What Is a Shout Option?

A shout option is an exotic options contract that allows the holder to lock in intrinsic value at defined intervals while maintaining the right to continue participating in gains without a loss of locked-in monies.

Key Takeaways

  • A shout option allows the buyer to lock in the intrinsic value of an option by "shouting" at the writer to do so.
  • Shout options are exotic options, and therefore their terms can be negotiated.
  • Shout options are more expensive than standard options because of their flexibility to lock in profit while still participating in future profit.

Understanding Shout Options

The shout option buyer "shouts" at the option writer to lock in the gain, yet the contract still remains open. The shout guarantees a minimum of profit, even if the intrinsic value decreases after the shout. If the option increases in value after the shout, the option buyer can still participate in that.

Shout options allow one, or multiple points, where the holder can lock in gains. As an example, if a call shout option has a strike price is $50 and the underlying asset trades to $60 before expiration, the holder may "shout," or lock in the $10 the option is trading in the money (ITM). The holder still keeps the call option and can make an additional profit if the underlying moves even higher before expiration.

However, if the underlying asset drops below $60 before expiration, the holder still gets to exercise at $60. The shout is useful for locking in gains if the buyer thinks the option may lose its intrinsic value, or simply to lock in profit as the option is increasing in value.

Basically, after each shout, the profit floor moves higher for calls options. Only paper profits made after a shout are subject to reversal should the underlying asset decline in price.

A shout put option works the same way. As the price of the underlying drops, the option buyer can shout to lock in the intrinsic value of the option. If the price of the underlying rises after that, the buyer is still guaranteed the intrinsic value they locked in.

As exotic options that trade OTC, these contracts can have flexible terms, including multiple shout thresholds.

Pricing Shout Options

As with all options, the holder has the right, but not the obligation to buy, in the case of calls, or sell, in the case of puts, the underlying asset at a defined price by a certain date. Shout options are among the option types that allow the holder to modify the terms, according to a predefined schedule, during the life of the options contract.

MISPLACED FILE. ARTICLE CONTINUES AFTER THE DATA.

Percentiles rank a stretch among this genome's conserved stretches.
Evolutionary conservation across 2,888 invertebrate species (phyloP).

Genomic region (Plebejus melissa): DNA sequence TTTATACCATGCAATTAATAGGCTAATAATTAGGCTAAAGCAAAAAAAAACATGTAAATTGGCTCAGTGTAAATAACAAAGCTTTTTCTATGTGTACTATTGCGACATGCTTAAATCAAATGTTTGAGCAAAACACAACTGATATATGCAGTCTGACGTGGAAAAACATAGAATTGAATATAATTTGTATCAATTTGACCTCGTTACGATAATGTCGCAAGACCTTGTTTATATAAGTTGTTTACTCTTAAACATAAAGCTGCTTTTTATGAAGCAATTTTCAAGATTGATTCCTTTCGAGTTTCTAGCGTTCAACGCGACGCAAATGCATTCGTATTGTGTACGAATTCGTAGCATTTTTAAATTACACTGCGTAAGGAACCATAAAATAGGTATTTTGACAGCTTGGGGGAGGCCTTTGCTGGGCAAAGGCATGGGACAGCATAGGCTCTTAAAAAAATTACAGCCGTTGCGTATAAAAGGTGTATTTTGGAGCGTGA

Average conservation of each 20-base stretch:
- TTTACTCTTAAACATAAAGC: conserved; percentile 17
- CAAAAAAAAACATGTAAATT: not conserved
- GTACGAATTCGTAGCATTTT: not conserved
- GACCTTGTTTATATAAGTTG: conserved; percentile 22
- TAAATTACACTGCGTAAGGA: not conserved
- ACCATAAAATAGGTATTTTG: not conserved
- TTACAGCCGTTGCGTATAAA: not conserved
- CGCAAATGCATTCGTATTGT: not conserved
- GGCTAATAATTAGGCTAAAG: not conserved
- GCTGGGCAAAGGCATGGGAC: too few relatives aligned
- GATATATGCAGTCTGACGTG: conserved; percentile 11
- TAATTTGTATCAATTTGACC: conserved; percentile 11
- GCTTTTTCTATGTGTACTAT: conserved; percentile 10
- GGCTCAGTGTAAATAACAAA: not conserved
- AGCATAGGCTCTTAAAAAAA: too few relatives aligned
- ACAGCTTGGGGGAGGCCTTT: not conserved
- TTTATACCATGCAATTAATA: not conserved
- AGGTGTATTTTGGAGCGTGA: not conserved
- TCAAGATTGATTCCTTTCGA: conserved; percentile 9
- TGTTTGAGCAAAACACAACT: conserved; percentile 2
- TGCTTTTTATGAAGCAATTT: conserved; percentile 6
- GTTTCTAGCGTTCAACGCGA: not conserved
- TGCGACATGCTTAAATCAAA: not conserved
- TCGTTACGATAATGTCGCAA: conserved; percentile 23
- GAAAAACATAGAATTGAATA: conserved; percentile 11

Because of the uncertainty of what the holder will do, the pricing of these options is complicated. However, because the holder has the opportunity to lock in periodic profits, they are more expensive than standard options. Shout options are path-dependent options and highly sensitive to volatility. The more volatile the underlying asset the more likely the option holder will get the opportunity to shout. The more "shout" opportunities, the more expensive the option.

The writer of the option will demand the premium, or cost of the option, be large enough to cover reasonable movements in the underlying. In pricing the option they may use a similar standard option as a reference point, and then add additional premium to account for the shout feature.

Example of a Shout Option

Shout options are not actively traded, but consider the following hypothetical scenario to understand how this option works.

A trader buys a shout call option on Apple Inc. (AAPL). The option expires in three months, has a strike price of $185, and the buyer is allowed to shout once during the term of the option.

The stock is currently trading at $180. The option premium is $11, or $1,100 for one contract ($11 x 100 shares).

The buyer's breakeven point for the trade is $196 ($185 strike + $11 premium), although they can shout to lock in intrinsic value at any point when the price of Apple rises above $185.

Assume the buyer is expecting a positive earnings release which will push the price over $200 in the coming months.

One month after purchase the stock is trading $193. While this is still less than the buyer's breakeven point, they decide to shout. This locks in the intrinsic value of $8 ($193 - $185 strike). This guarantees that they won't lose their whole premium ($11), and will get at least $8 worth of it back.

Now consider two different scenarios after the shout:

  1. If the price drops back below $193 and stays there until expiry, the trader still gets the $8 in intrinsic value they locked in. In this case, they still lose $3 ($11 - $8) or $300 per contract but at least they didn't lose the whole premium which could happen if Apple stock is below $185 when the option expires.
  2. Now assume the price of Apple continues to rise and is trading at $205 when the option expires. The option has $20 in intrinsic value ($205 - $185 strike). The buyer is still able to collect the $20 (or $2,000 per contract) even though they shouted to lock in $8 in intrinsic value. They still get the higher value since the option expired with greater value than the shout. In this case, the buyer makes $9 or $900 per contract ($2,000 - $1,100).